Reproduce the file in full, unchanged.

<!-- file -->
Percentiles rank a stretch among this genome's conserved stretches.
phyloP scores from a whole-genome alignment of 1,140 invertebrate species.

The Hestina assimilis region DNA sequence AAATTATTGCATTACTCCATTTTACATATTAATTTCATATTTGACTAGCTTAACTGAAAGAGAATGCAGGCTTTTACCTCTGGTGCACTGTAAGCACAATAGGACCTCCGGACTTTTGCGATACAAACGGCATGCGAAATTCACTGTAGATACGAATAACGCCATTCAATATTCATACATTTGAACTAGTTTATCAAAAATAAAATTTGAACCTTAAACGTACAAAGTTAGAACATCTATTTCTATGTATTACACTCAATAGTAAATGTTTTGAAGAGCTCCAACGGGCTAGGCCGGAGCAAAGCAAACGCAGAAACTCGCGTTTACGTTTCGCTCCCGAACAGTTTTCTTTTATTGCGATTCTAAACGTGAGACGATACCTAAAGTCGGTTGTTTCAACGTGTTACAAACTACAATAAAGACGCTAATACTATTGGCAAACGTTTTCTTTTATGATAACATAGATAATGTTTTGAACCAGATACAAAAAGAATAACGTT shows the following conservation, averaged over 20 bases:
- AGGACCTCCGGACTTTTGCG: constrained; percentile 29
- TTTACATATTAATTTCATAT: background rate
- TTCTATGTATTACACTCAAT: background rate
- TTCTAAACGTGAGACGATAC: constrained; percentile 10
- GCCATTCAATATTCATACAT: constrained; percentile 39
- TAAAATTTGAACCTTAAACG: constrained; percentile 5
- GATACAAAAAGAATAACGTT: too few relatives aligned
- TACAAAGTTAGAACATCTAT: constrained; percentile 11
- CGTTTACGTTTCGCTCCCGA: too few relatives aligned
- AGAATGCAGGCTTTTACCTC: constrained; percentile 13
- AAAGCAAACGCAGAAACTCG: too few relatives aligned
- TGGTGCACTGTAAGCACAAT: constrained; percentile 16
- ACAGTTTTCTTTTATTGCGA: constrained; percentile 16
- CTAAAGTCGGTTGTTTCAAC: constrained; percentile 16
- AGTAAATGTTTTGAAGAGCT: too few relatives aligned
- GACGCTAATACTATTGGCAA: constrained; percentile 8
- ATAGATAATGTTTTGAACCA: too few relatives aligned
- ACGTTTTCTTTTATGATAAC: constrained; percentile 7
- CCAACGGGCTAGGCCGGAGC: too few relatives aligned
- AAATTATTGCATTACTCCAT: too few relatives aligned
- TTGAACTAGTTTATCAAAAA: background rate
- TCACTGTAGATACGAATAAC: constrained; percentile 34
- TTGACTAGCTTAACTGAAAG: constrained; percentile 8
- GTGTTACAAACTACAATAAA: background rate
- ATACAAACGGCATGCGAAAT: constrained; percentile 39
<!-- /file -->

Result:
Percentiles rank a stretch among this genome's conserved stretches.
phyloP scores from a whole-genome alignment of 1,140 invertebrate species.

The Hestina assimilis region DNA sequence AAATTATTGCATTACTCCATTTTACATATTAATTTCATATTTGACTAGCTTAACTGAAAGAGAATGCAGGCTTTTACCTCTGGTGCACTGTAAGCACAATAGGACCTCCGGACTTTTGCGATACAAACGGCATGCGAAATTCACTGTAGATACGAATAACGCCATTCAATATTCATACATTTGAACTAGTTTATCAAAAATAAAATTTGAACCTTAAACGTACAAAGTTAGAACATCTATTTCTATGTATTACACTCAATAGTAAATGTTTTGAAGAGCTCCAACGGGCTAGGCCGGAGCAAAGCAAACGCAGAAACTCGCGTTTACGTTTCGCTCCCGAACAGTTTTCTTTTATTGCGATTCTAAACGTGAGACGATACCTAAAGTCGGTTGTTTCAACGTGTTACAAACTACAATAAAGACGCTAATACTATTGGCAAACGTTTTCTTTTATGATAACATAGATAATGTTTTGAACCAGATACAAAAAGAATAACGTT shows the following conservation, averaged over 20 bases:
- AGGACCTCCGGACTTTTGCG: constrained; percentile 29
- TTTACATATTAATTTCATAT: background rate
- TTCTATGTATTACACTCAAT: background rate
- TTCTAAACGTGAGACGATAC: constrained; percentile 10
- GCCATTCAATATTCATACAT: constrained; percentile 39
- TAAAATTTGAACCTTAAACG: constrained; percentile 5
- GATACAAAAAGAATAACGTT: too few relatives aligned
- TACAAAGTTAGAACATCTAT: constrained; percentile 11
- CGTTTACGTTTCGCTCCCGA: too few relatives aligned
- AGAATGCAGGCTTTTACCTC: constrained; percentile 13
- AAAGCAAACGCAGAAACTCG: too few relatives aligned
- TGGTGCACTGTAAGCACAAT: constrained; percentile 16
- ACAGTTTTCTTTTATTGCGA: constrained; percentile 16
- CTAAAGTCGGTTGTTTCAAC: constrained; percentile 16
- AGTAAATGTTTTGAAGAGCT: too few relatives aligned
- GACGCTAATACTATTGGCAA: constrained; percentile 8
- ATAGATAATGTTTTGAACCA: too few relatives aligned
- ACGTTTTCTTTTATGATAAC: constrained; percentile 7
- CCAACGGGCTAGGCCGGAGC: too few relatives aligned
- AAATTATTGCATTACTCCAT: too few relatives aligned
- TTGAACTAGTTTATCAAAAA: background rate
- TCACTGTAGATACGAATAAC: constrained; percentile 34
- TTGACTAGCTTAACTGAAAG: constrained; percentile 8
- GTGTTACAAACTACAATAAA: background rate
- ATACAAACGGCATGCGAAAT: constrained; percentile 39